Just as day one had brought excitement with the kick-off of this year’s Diggers & Dealers conference, day two is proving to be equally effervescent.
While Kalgoorlie may be a town built on the back of the gold industry, yesterday’s discussions around ‘green’ metals, like lithium and nickel, continued well into today.
One of the most notable slots in today’s program was Pilbara Minerals (PLS) chief Ken Brinsden, who hinted at a “genuine shortage” in lithium as electric vehicle makers ramp up the pressure on miners to fulfil their contractual obligations.
“The idea the chemical conversion industry is now stuck, they’ve built a lot of capacity without reference to the underlying raw materials supply base,” he said.
“As a result, the miners are going to attract more margin; there’s just logic in it.”
Those same sentiments surfaced earlier in the day, with BHP (BHP) Nickel West’s Eddy Haegel referring to last year as an “inflection point” that’s lead to an earlier-than-expected arrival of the electric vehicle market.
“By 2030,” he said, “we expect that a quarter of all sales will be electric vehicles.”
However, Evolution Mining’s (EVN) executive chairman Jake Klein had a different angle, comparing the valuation of green minerals-focused companies to that of the dot-com bubble.
“Companies with assets in these commodities are being priced a lot like internet companies: all about their potential and their future earnings,” he warned.
“It all seems almost too good to be true, and just maybe it is.”
But it wasn’t all about battery metals, nor was it all about mining.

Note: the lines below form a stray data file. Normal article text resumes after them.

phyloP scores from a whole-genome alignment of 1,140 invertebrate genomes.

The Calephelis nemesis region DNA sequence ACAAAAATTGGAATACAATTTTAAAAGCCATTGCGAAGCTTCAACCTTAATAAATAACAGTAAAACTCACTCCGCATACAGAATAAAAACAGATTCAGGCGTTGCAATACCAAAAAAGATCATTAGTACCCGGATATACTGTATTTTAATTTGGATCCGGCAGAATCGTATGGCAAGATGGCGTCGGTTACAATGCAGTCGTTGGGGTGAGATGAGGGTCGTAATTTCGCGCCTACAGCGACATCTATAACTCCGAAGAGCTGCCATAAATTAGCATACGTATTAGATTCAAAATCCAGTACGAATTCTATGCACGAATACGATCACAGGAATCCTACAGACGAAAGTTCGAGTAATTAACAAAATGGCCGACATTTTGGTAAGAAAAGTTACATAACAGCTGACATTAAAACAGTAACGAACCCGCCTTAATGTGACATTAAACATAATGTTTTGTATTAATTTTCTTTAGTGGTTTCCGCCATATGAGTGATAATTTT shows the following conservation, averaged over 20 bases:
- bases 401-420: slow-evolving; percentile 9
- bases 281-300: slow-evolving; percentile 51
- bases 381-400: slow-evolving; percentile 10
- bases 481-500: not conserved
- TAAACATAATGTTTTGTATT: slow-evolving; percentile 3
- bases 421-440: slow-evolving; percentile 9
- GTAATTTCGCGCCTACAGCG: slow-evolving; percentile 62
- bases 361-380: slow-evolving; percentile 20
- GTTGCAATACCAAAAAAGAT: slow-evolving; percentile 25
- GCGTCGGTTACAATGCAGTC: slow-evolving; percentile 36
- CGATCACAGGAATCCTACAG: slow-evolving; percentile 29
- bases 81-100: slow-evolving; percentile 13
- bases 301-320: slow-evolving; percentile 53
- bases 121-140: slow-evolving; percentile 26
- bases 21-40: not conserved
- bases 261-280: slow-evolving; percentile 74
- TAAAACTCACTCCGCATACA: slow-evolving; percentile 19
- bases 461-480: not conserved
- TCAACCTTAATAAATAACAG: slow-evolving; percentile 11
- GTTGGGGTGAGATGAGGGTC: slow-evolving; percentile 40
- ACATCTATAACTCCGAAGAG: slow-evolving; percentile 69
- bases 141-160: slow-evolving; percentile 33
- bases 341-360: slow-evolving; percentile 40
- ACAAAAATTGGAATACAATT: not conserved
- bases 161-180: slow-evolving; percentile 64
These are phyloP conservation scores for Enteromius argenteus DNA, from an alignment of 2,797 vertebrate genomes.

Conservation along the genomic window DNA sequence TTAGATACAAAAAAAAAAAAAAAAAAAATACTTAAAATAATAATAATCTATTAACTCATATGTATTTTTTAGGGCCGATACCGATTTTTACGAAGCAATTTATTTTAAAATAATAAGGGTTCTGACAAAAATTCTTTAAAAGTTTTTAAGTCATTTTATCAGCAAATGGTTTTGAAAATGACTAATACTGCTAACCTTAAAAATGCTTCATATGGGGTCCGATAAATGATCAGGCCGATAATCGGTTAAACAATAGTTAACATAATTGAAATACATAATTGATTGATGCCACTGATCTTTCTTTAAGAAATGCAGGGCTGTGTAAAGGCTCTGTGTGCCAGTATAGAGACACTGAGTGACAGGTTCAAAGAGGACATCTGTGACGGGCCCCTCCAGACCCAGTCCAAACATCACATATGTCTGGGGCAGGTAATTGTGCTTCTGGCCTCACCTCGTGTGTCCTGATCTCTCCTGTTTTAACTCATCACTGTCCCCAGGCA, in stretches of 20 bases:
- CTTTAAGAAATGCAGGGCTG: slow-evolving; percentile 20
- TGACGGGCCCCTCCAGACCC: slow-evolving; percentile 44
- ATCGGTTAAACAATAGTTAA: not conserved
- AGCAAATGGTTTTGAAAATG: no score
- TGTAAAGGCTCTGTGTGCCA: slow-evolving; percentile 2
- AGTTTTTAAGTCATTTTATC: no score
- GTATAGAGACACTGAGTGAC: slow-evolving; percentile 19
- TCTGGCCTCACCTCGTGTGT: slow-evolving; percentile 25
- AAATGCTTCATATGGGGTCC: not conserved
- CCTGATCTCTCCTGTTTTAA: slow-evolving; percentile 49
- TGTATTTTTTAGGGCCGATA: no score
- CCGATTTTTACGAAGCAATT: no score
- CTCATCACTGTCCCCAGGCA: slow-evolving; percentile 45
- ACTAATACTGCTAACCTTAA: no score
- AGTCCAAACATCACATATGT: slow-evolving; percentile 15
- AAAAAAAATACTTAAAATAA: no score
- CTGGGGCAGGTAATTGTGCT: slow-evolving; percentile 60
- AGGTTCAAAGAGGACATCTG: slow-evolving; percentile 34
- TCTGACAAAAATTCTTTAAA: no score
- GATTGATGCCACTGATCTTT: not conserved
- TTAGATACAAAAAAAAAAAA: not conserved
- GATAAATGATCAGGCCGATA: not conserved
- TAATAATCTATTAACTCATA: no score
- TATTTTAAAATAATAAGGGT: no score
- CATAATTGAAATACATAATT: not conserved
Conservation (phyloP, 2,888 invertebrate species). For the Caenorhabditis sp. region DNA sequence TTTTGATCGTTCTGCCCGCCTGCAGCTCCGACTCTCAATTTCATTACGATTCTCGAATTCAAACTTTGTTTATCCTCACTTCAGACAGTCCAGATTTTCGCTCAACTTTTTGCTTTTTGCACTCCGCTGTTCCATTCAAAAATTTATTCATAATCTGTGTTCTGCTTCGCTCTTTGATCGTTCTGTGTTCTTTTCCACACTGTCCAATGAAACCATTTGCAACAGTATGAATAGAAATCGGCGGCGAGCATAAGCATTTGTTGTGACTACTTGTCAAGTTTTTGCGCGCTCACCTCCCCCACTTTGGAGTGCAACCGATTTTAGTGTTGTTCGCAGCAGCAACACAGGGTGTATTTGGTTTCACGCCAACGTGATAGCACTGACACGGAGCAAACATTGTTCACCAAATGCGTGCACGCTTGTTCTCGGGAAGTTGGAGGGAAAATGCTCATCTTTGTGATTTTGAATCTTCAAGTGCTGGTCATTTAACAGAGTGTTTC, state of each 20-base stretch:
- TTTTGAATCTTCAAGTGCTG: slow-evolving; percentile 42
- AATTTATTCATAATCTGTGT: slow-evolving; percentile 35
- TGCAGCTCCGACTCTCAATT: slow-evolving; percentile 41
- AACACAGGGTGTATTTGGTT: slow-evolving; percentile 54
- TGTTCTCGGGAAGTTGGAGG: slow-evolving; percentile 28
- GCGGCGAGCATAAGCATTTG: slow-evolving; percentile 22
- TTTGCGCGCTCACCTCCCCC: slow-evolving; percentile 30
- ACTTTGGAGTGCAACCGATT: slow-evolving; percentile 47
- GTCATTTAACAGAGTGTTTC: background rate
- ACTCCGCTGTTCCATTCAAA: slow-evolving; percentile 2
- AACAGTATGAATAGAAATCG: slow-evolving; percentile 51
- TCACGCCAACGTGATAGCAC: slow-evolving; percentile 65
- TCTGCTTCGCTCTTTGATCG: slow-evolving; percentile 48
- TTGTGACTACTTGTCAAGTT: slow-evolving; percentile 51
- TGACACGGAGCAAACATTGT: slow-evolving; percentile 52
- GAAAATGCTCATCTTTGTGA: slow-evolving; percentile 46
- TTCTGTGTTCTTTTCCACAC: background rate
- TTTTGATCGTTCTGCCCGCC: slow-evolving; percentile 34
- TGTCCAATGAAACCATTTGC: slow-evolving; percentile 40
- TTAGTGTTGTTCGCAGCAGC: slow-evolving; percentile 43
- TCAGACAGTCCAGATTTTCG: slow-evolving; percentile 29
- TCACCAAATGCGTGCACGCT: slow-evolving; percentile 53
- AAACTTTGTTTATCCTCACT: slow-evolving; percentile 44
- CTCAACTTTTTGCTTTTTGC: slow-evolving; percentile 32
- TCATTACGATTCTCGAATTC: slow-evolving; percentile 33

Roy Hill boss Gerhard Veldsman used a portion of his stage time to take a swing at the federal government’s vaccination rollout, arguing that Australia risked falling behind the rest of the world without set dates for vaccination targets.
“COVID is not gone, we see what’s happening in New South Wales, now also in Queensland, we need to start to plot a way out of this,” he said.
“It was great to see that the federal government has put a plan forward.
“Personally, I would have liked a few more dates to that plan because most of us as miners know that a plan without dates is just a wish list.”
With only one day left to go, the forum’s 2400 delegates will be looking to cram as much as they can into the time they have left. No doubt that will include attending the presentation by Elizabeth Gaines, Fortescue Metals (FMG) chief executive, at the end of tomorrow’s session.
At last year’s conference, Ms Gaines was more than vocal about the gender imbalance within Australia’s mining sector, and even took aim at the organiser of Diggers & Dealers for the fact there were more male speakers named Peter than there were women all together.
And with more women presenting at this year’s event than ever before, we wait with bated breath to see what Ms Gaines has to say this time around.